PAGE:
There is power in simplicity. Programmers strive for simplicity in code. Mathematicians appreciate the beauty of a simple mathematical proof. Designers abide by the principle of simplicity to produce innovative designs. Some of the most salient truths in life are the most simple. Just open up the book of Proverbs and see how simple, yet profound some of these maxims are. Yet, it seems that many of these same simplicities are so incredibly complex when viewed at different levels of abstraction. The difficulties of interpersonal relationships underlie the simplicity of proverbs such as “Hear, my son, your father’s instruction, and forsake not your mother’s teaching” (Proverbs 1:8). The mechanical and computational complexity of a powerful machine underlie the simple user interface of an Apple computer. The complexity of quantum mechanical structures underlie the simplicity of Newtonian physical truths. The gospel, at its core, is a simple yet powerful truth. In one fell swoop, the gospel story perfectly captures the full essence of the human condition. Yet, when we dive further into the theological weeds, things seem far from simple.
I spent the first half of this summer traveling around Japan and Korea, supplementing my travels with plenty of extra meals (the serving size for a meal in Japan is closer to a large snack). Part of the beauty of Japanese living is its devotion to a higher standard of simplicity. The architecture, the cultural customs, even the food was thoughtfully crafted down to the smallest details. What made the entire experience of a meal in Japan so elegantly simple was the careful attention to detail in the preparation and presentation of the food. Above is a picture of a traditional Japanese breakfast I had with my mom in Kyoto, Japan.
What makes simplicity so powerful? How does the ever present complexity of real situations fit into the ultimate picture of simplicity? By eliminating all extraneous parts, extreme simplicity has the benefit of underscoring only the most important aspects. Simplicity forces us to zoom out and free ourselves of distractions. In other words, the interplay of simplicity and complexity is an exercise of perspective. The further we zoom out, the more we see the simple truths that guide our lives. When we are stuck in a short-sighted view of our lives, we risk moving in the wrong direction. However, when we are stuck in a high-level, abstract view of our lives, we risk immobilization and indecision. To live a good life, we must strike a fine balance between the two.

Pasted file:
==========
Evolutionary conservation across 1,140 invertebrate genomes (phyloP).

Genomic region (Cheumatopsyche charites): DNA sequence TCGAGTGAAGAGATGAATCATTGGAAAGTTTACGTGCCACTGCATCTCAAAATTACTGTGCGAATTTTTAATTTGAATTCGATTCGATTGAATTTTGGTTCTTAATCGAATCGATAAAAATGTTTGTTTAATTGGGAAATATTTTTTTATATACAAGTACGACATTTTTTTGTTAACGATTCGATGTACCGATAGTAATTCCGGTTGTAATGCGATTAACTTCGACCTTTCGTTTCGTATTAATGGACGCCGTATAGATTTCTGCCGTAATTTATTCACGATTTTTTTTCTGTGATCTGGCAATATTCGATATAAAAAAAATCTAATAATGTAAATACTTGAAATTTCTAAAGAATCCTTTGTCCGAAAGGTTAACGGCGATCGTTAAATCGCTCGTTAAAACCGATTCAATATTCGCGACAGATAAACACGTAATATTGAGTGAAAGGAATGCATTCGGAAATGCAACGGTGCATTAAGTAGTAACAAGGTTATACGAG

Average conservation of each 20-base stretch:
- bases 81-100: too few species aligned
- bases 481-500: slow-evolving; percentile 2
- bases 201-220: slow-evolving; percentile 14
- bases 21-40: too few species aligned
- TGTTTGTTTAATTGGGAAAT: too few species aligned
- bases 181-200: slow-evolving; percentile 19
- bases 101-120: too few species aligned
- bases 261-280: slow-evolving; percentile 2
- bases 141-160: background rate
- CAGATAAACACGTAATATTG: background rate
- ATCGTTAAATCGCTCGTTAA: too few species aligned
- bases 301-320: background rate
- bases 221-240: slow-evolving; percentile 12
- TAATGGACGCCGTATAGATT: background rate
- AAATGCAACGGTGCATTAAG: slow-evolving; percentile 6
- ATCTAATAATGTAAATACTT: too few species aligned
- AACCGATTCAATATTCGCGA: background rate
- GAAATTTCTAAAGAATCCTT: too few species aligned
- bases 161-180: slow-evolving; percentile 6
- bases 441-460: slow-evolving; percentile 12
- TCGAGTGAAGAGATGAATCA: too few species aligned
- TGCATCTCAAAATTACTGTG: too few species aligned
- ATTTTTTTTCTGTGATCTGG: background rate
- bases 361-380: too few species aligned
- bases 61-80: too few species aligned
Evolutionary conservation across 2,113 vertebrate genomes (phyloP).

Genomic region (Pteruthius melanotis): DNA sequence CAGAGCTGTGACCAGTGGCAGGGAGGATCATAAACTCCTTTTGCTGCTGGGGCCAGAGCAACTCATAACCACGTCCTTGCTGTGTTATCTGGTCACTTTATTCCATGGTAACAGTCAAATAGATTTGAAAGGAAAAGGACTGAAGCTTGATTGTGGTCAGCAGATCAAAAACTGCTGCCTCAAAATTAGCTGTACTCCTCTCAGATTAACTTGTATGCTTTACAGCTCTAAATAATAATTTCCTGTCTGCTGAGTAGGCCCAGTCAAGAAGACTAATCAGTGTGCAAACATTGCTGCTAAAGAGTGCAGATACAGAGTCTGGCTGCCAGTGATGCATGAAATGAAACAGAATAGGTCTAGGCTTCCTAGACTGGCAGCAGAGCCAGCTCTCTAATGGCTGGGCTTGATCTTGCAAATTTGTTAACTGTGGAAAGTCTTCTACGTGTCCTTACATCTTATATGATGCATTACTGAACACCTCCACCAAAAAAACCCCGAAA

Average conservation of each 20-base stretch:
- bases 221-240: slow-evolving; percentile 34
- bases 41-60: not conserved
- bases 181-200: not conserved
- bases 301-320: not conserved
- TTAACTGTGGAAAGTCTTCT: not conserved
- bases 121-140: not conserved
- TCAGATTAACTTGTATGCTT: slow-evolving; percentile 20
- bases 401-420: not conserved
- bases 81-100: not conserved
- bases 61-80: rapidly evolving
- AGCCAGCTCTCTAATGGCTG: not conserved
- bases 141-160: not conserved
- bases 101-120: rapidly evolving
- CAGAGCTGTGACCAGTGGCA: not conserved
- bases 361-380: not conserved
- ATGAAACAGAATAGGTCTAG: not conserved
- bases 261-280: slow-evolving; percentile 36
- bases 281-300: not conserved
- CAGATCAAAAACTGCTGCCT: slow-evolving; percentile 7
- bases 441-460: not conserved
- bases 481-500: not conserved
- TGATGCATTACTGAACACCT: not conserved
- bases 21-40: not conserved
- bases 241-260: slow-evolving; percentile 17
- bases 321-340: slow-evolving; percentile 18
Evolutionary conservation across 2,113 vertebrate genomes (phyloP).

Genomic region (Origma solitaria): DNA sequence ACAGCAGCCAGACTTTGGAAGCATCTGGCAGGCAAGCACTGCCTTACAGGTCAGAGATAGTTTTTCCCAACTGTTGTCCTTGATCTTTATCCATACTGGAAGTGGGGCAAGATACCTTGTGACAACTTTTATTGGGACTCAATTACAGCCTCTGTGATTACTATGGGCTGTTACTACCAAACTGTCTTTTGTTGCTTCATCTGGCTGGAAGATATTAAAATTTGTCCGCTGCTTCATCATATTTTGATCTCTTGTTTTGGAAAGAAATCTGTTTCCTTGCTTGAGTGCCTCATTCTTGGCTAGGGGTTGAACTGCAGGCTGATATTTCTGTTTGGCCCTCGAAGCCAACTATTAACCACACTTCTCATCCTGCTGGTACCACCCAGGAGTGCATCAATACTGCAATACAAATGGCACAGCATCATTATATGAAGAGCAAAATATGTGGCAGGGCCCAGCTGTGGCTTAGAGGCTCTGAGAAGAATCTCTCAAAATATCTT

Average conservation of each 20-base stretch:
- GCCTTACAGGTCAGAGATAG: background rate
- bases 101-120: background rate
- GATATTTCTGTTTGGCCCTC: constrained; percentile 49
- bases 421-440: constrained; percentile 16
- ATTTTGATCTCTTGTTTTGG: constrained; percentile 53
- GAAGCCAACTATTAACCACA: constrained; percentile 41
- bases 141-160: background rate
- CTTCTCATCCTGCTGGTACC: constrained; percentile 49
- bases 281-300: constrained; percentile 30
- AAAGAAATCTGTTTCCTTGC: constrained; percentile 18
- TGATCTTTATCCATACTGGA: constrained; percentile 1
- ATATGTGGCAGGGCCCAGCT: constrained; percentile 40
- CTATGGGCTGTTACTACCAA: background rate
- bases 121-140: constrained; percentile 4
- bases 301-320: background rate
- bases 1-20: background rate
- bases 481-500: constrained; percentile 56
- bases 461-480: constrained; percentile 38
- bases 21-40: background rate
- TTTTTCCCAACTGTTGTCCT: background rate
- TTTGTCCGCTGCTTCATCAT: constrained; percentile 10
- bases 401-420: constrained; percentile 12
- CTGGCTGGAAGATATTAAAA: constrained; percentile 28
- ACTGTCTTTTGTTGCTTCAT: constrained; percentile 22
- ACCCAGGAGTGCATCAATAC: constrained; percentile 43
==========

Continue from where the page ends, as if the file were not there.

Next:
This summer I’ve started training for an Ironman triathlon. The first portion of this race involves a 2.4 mile open water swim. To prepare, I’ve been swimming in Lake Michigan a few times a week. Unlike swimming in a pool, open waters prove especially difficult to stay on track. At first, I would put my head down and swim for a few minutes just to realize that I was zigzagging and way off target. Then, I tried to pop my head up every few seconds to make sure I was swimming in the right direction, which resulted in a much longer swim than anticipated. It’s taken me much practice, awareness, and patience to get to a point where I can finally swim in a semi-straight line towards my goal.
I’m realizing that, as a Christian, this life is a constant race. Christianity provides us with the ultimate, simple Truth in the promise of the gospel. Yet, we must live in this world each day. We must pop our heads out of the water often, looking to scripture to guide us in the right direction. Yet, we must fully acknowledge our own brokenness and that of this world in order to move forward in this reality lest we stay stuck in the tracks of indecision.
Sam Oh ’19 is a senior in Quincy House studying Philosophy and Computer Science.